Democrat Bennet sounds caution on impeachment and says Biden's got it wrong

In a different year, a well-respected two-term Democratic senator from a purple state might have a real shot at the party’s nomination. Unfortunately for Michael Bennet, it’s 2020 and his mild-mannered personality and centrist platform haven’t broken through.

He missed the third debate stage, and as the requirements ratchet up — a process he says serves only the best “money launderers” — it’s unlikely he’ll make the cut for any more this fall.

Bennet is trying to convince voters that America’s democracy is in a dangerous state of disrepair, that time is running short to fix it — and that he’s uniquely suited to do the job.

Bennet spoke with POLITICO reporters and editors on Thursday as part of a series of interviews with Democratic 2020 hopefuls. He touched on a range of topics, from the newly launched impeachment inquiry to why Democrats are in danger of losing purple states like his own Colorado in 2020. Here are some highlights, edited for clarity and conciseness.

On Whether the new whistleblower developments require impeachment

“I think that we need to let this investigation take its course before anybody makes that judgment and I’ve got responsibilities on the Intelligence Committee to do oversight; I’ve not reached a conclusion. I do think that it would be nice for us to have a president who didn’t behave the way this president did on that telephone call.”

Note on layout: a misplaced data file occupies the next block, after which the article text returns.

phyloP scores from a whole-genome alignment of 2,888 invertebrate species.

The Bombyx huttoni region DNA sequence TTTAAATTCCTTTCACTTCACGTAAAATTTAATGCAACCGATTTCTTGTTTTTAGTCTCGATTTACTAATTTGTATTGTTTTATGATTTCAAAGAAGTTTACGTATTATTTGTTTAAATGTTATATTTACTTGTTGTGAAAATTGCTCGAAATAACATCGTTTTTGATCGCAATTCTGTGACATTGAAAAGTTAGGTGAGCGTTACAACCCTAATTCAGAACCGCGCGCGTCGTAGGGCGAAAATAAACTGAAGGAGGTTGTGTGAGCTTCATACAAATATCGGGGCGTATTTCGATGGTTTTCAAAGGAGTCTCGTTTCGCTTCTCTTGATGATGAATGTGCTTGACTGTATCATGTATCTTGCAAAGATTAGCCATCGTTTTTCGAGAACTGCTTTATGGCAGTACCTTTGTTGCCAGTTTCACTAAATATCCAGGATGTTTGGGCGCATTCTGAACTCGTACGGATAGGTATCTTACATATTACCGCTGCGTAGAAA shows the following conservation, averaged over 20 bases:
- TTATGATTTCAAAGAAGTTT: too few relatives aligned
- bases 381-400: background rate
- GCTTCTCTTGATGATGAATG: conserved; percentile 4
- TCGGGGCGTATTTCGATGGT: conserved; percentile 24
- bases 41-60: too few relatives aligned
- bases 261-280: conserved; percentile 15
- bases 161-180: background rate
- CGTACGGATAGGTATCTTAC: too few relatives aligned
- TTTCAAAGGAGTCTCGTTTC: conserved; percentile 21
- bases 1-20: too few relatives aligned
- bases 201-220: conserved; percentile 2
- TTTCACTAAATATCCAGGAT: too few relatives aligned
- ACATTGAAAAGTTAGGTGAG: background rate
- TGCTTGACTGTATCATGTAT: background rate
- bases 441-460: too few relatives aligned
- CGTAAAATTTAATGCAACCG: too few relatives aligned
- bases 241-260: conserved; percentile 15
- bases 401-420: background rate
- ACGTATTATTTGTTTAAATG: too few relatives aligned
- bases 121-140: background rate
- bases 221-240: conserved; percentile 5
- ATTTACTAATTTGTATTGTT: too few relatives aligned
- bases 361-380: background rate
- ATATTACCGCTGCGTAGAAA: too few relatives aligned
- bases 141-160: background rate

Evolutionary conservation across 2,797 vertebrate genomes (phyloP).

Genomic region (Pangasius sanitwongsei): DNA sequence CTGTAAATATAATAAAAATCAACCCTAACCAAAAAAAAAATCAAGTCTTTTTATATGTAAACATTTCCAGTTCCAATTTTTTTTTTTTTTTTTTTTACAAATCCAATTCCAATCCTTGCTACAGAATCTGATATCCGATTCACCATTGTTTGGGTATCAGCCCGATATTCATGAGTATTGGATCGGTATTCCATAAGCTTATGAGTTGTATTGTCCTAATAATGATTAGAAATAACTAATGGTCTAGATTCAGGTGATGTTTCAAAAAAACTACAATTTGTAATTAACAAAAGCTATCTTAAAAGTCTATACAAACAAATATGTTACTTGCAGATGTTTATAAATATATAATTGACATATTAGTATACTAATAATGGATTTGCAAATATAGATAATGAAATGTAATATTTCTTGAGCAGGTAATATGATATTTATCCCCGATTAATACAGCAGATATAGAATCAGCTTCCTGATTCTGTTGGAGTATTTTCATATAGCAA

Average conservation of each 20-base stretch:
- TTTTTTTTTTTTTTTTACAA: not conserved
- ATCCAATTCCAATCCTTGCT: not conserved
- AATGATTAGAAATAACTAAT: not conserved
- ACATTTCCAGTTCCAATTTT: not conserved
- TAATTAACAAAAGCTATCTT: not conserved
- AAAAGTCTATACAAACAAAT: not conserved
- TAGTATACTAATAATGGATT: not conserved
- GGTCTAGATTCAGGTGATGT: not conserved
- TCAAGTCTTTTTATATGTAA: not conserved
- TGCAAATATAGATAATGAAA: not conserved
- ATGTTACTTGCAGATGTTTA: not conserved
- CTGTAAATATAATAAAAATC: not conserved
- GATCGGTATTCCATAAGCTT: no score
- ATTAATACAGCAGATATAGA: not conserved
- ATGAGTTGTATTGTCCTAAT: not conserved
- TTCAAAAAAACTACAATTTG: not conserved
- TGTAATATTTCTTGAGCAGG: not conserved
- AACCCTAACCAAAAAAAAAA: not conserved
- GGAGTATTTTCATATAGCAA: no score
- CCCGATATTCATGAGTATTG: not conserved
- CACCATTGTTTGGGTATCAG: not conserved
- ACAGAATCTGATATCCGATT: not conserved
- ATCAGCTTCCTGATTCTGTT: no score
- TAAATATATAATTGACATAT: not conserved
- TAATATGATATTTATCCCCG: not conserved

Bennet later added, “Look, I’ve said I think that he’s committed impeachable offenses. I said that about the Mueller Report. I think it’s clear from the Mueller report that he obstructed justice, and I think that’s an impeachable offense. [But] what I think and what the American people think are two different things. And you can’t remove a president unless there’s public sentiment. I suppose you could try, but it seems to me that there would be a debacle in the country.”

Could impeachment backfire on Democrats in 2020?

“If this process doesn’t reflect a commitment to due process, I think it could backfire. If people feel like it’s a thoughtful process and the American people are brought along with it, then I think we’ll be fine. We can’t be cavalier about that.

On Hunter Biden’s work in Ukraine while his father was vice president

“I think it’d be better not to have that kind of arrangement, [just as] it’d be better not to give speeches to Goldman Sachs.

“I think it is distracting us from where we should be focused, which is on Donald Trump’s calling up a foreign leader and tell him to investigate one of his political opponents. No matter what Hunter Biden did, it is hard for me to imagine that it’s not one million times more benign than that.”

But when asked whether he would allow his own vice president’s children to have similar business dealings abroad, Bennet said: “I would doubt that. No.”

On why voters should choose him over Joe Biden

“Well I think the biggest difference between us is that his view of the world is that if we just get rid of Donald Trump, we’re all gonna go back to normal. And I just completely disagree with that. I think there’s an absolute misapprehension of where we are as a democracy.

“Trump, in my view, is a symptom of a lot of problems. He’s not the cause of most of our problems. He’s made matters much worse than they were before he got there.”

On why a far-left candidate could hurt the party’s chances of beating Trump